Im just back from Languedoc-Roussillon in the South of France, where I tasted some of my new favorite wines. The region stretches up to the east of the Rhone and down along the Mediterranean coast – its bottom sits atop Spain and the Pyrenees Mountains. Its much lesser-known than Champagne and Burgundy yet the vintages are quality and the scenery – from bucolic countryside dotted with old stone farmsteads to seaside villages backed by terraced, cliff-hugging vineyards – is just splendid.
We packed in a dozen wineries, 50+ vintages, and plenty of cheese and olive tapenade in our boozy five-day visit. My only regret is not packing an extra bag to bring home a whole lot of well-priced French wines! Cest la vie. The good news: Many of these winning bottles are exported to the U.S. (at a mark-up, unfortunately). Heres a round-up of some of my favorites and where you can sample them in the U.S.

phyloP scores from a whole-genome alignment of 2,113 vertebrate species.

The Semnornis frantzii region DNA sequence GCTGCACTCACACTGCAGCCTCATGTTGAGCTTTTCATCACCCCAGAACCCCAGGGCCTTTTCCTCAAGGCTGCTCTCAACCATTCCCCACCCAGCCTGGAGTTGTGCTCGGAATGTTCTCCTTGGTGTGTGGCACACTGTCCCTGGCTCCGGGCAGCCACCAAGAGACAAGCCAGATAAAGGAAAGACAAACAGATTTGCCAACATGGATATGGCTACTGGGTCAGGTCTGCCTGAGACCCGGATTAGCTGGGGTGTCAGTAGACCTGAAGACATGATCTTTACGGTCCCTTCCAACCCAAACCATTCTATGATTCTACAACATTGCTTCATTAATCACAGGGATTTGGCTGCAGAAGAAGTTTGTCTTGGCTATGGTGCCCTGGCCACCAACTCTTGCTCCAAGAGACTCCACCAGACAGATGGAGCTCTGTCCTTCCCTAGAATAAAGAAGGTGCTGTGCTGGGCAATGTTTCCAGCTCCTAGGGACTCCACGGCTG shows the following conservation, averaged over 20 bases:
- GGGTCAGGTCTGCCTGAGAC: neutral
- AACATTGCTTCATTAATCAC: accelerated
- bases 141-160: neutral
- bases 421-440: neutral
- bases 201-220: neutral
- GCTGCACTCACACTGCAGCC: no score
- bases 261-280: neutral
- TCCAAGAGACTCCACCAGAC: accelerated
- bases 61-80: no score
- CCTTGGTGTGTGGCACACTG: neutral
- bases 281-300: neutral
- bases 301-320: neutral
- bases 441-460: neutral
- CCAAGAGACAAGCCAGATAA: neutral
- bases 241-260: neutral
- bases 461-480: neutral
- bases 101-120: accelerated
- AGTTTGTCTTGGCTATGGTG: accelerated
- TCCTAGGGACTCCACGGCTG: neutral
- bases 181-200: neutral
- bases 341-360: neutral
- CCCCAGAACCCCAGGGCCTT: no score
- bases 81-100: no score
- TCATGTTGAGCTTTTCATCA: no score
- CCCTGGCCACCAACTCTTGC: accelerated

* Les Clos de Paulilles Banyuls Rimage (100% Grenache; chocolatey deliciousness perfectly paired with chocolate, desserts, fruits, and cheeses)
* Chateau de Jau – Le Jaja de Jau
Sauvignon (light, easy-to-drink wine) or Syrah (a rose? with berry fragrances and a crisp finish)
* Arnaud de Villeneuve – Muscat Sec, Vin de Pays des Cotes Catalanes (award-winning dry Muscat)
* Arnaud de Villeneuve – Cotes de Roussillon Red (Black Grenache, Syrah, Carignan, Mouvedre blend; full-bodied with hints of berries and vanilla)
Shipping to New York in 2011
* Domaine Madeloc Banyuls Cirera 2008 (100% Grenache; robust with fruit, spice, and vanilla aromas and flavors. The sweet wine is fermented in brombies (glass jugs) that are left outside for 18 months)
* Cha?teau de Caladroy Co?tes du Roussillon-Villages Cuve?e La Juliane 2004 (Syrah, Carignane, Grenache and Mourve?dre blend. Fresh, with black fruity flavors and plenty of minerally notes. Raspberry, spice and chocolate notes linger on the finish. Drink now.)
Wine Spectator, January 200787 points
DC: Calvert Woodley (for 2009)
California: Ferry Plaza Wine Merchant (for 2009)